Manufacturing sector orders increased 1.0% (7.3% y/y) during February following a 1.5% January increase, revised from 1.2%. Durable goods orders increased 1.8% (5.3% y/y), revised from the advance report of a 1.7% increase. Transportation sector orders gained 4.4% (6.0% y/y) with a jump in nondefense aircraft & parts, but defense aircraft & parts orders eased. Total factory sector orders excluding defense improved 1.2% (6.9% y/y) following a 1.4% gain. Orders outside of the transportation sector gained 0.4% (7.5% y/y). (…)
Unfilled orders remained unchanged (-1.3% y/y), continuing the weak trend of the last year. Transportation sector backlogs eased 0.1% (-3.1% y/y). Outside of the transportation sector, unfilled orders improved 0.3% (2.6% y/y).
So, new orders are rising briskly while shipments are not keeping pace. Yet, unfilled orders keep falling! Must be that many of these new orders eventually get cancelled.
WEAK CAR SALES
Economy Will Miss That New-Car Smell Slowing car sales may not be replaced by other consumer spending, which would weigh on the economy
(… ) Instead, they are more likely to save or pay down debt than spend. (…)
But it’s not what it was:
(…) “Somewhat ominously, today’s market increasingly resembles one we described in ‘A Triple Threat’ (Feb. 20, 2004),” Deutsche Bank analysts Rod Lache, Mike Levine and Robert Salmon wrote in a note on Tuesday. “In that report we highlighted the risks to the industry from rising rates, rising negative equity in vehicle loans and used vehicle-price deflation. This could lead to deteriorating affordability, delayed trade-in cycles, consumer shifts from new to used, diminishing credit availability and deteriorating mix/pricing.”
A key concern is that fewer cars are being taken off the road — scrappage has declined to about 11 million a year from about 13 million to 14 million a decade ago. While net new drivers jumped to 4 million in 2015, that may not be enough. Total vehicles in the U.S. have increased to 270 million, from 249 million at the end of 2012.
“This has led us to question whether the U.S. is broadly oversupplied, and whether trend demand in the 17 million range is fundamentally supported,” the analysts wrote. “If it is not, the oversupply should be self-correcting — the U.S. market will experience declining used-vehicle prices, pressuring new vehicle sales.” (…)
Ford Fusion: down 37 percent. Chevrolet Malibu: down 36 percent. Toyota Prius: down 29 percent.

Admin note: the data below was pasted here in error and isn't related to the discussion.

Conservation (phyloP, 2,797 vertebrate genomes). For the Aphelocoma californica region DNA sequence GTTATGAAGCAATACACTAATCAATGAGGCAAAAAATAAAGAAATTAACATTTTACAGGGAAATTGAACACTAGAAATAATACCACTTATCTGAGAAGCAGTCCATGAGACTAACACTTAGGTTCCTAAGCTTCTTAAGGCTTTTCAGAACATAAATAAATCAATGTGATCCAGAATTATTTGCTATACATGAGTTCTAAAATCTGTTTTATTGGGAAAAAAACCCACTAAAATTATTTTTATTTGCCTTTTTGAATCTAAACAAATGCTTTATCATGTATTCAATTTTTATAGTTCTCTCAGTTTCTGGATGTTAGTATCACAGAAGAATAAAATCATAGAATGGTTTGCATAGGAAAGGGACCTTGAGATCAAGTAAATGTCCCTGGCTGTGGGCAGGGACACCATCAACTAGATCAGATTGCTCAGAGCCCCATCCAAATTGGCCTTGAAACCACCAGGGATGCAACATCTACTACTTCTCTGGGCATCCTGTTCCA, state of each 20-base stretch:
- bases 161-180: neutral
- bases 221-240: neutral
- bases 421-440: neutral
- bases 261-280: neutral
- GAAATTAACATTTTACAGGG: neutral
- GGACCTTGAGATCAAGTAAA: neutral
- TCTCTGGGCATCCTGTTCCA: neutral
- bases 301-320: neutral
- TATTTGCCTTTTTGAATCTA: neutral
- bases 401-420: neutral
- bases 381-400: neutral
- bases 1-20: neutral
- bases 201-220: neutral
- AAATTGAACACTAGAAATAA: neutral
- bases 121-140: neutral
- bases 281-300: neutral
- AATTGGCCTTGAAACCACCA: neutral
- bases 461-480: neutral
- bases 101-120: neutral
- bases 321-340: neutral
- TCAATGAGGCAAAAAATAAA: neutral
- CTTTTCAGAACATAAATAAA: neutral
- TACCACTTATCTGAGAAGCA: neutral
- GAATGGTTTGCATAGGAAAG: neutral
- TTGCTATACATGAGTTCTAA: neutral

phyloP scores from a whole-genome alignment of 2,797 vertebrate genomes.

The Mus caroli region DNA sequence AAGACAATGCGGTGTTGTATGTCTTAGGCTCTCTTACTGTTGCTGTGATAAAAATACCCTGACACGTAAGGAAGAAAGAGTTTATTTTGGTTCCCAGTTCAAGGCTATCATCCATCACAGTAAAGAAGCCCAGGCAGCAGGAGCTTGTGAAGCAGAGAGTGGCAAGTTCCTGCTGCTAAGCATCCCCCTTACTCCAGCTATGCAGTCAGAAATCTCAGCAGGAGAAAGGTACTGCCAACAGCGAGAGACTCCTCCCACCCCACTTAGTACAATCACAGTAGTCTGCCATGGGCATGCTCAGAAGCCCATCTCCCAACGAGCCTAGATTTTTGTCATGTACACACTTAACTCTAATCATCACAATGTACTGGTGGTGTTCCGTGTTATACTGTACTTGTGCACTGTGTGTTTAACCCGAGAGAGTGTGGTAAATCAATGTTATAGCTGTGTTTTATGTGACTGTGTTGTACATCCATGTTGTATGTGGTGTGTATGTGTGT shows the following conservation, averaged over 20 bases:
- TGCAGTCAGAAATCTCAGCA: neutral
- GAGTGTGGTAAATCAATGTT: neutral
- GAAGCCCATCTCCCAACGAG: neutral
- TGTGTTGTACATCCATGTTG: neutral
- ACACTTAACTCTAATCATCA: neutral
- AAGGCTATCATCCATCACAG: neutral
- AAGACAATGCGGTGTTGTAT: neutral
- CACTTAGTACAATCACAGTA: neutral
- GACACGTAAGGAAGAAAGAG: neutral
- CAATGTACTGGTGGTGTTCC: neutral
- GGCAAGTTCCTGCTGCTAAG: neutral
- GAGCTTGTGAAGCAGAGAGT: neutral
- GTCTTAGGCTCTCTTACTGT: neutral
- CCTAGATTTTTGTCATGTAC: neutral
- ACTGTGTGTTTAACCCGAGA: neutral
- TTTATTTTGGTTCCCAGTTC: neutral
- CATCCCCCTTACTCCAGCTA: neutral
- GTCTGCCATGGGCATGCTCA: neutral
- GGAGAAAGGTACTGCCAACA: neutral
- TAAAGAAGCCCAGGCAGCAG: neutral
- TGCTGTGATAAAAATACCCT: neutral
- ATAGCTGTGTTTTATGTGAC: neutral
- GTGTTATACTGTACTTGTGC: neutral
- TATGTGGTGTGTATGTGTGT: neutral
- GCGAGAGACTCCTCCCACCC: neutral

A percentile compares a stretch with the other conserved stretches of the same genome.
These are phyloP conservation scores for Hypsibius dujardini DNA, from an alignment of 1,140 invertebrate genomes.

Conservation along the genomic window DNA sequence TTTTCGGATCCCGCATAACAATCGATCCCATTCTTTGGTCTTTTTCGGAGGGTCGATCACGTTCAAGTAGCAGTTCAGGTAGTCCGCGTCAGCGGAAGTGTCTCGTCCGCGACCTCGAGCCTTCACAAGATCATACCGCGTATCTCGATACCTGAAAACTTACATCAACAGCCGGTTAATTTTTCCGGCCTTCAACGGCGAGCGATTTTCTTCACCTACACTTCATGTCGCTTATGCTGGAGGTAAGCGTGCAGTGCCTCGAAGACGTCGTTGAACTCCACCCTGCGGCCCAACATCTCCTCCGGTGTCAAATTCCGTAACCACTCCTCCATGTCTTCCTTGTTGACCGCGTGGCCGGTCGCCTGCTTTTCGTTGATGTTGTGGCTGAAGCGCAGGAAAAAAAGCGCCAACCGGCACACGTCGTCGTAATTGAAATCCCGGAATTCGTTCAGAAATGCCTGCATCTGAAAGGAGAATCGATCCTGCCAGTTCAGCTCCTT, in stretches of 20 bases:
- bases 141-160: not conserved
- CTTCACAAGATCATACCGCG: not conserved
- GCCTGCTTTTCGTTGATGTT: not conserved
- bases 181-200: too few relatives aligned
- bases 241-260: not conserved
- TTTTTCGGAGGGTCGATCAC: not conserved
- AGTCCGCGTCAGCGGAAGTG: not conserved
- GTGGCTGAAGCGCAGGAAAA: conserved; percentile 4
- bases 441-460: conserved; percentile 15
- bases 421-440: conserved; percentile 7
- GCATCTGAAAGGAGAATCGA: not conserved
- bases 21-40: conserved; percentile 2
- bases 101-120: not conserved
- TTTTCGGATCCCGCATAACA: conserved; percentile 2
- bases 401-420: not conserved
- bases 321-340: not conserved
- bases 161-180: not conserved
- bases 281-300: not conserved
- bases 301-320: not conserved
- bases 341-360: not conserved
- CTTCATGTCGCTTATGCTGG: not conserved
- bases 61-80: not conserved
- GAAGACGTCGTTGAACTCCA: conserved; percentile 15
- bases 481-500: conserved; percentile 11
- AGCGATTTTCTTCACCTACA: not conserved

As those grim numbers suggest, the U.S. auto industry was blindsided last month by just how fast sedans have fallen out of favor with Americans now embracing roomier sport utility vehicles. (…)
With an average sticker price of more than $38,000, a truck or SUV costs about $10,000 more than the average car. (…)
GM has already made cuts since late last year at passenger car plants in Michigan and Ohio, laying off more than 3,000 workers who build Chevy Cruze compacts and Impala sedans. Ford in January canceled plans to build a $1.6 billion factory in Mexico, after deciding it didn’t need to boost output of Focus compacts. (…)
The seasonally adjusted Markit U.S Services Business Activity Index remained above the 50.0 no-change mark in March to extend the current period of growth to 13 months. However, the index continued to fall from January’s recent peak, reaching a six-month low of 52.8 (February: 53.8). Activity was supported through work on both new and existing business.
Levels of new orders rose again in March, although the rate of growth was modest and the slowest recorded for a year. While demand for services continued to increase, according to panellists it did so at a slower rate compared to earlier in the year. Service providers were able to cope successfully with the dual demands of working on new and existing business. This was evidenced by a decline in work outstanding for a second successive month. Although modest, the degree to which backlogs were reduced was the sharpest recorded by the survey for nine months.
Jobs growth was also sustained in March, although in line with slower expansions in new business and activity, the degree to which payroll numbers rose was modest. Latest data indicated that the net increase was actually the weakest recorded by the survey since last October.
Operating costs continued to increase during March, with inflation underpinned by rises in labour costs and higher prices for basic materials and food products. The overall increase in input costs was solid, and slightly higher than the pace seen in February.
Companies subsequently sought to pass on higher costs to their clients and this was reflected by a further (albeit modest) rise in average output charges. (…)
The final seasonally adjusted Markit U.S. Composite PMI™ Output Index eased to 53.0 during March, down from a reading of 54.1 in the previous survey period. Although solid, the latest increase in output was the lowest recorded for six months. The slowdown reflected a similar easing of growth in levels of incoming new business (also the weakest in six months). Both the manufacturing and service sectors recorded slower increases in production and new business during March.
The surveys of manufacturing and services are running at levels consistent with GDP expanding by 1.7% in the first quarter. Growth of business activity appears to have peaked in January, sliding to a six-month low in March.
The loss of momentum is linked to weaker inflows of new work, with the surveys providing some evidence that demand is being dented in part by higher prices.
The ISM non-manufacturing is also weaker in March:
Eurozone growth at near six-year high as Germany and France accelerate
The final Markit Eurozone PMI® Composite Output Index rose to a 71-month high of 56.4 in March, up from 56.0 in February but below the flash estimate of 56.7. The index has signalled expansion in each of the past 45 months. Output growth was registered across the manufacturing and service sectors. (…)
The rebound in French growth recently has been solid, hitting a 70-month record during the latest survey. (…)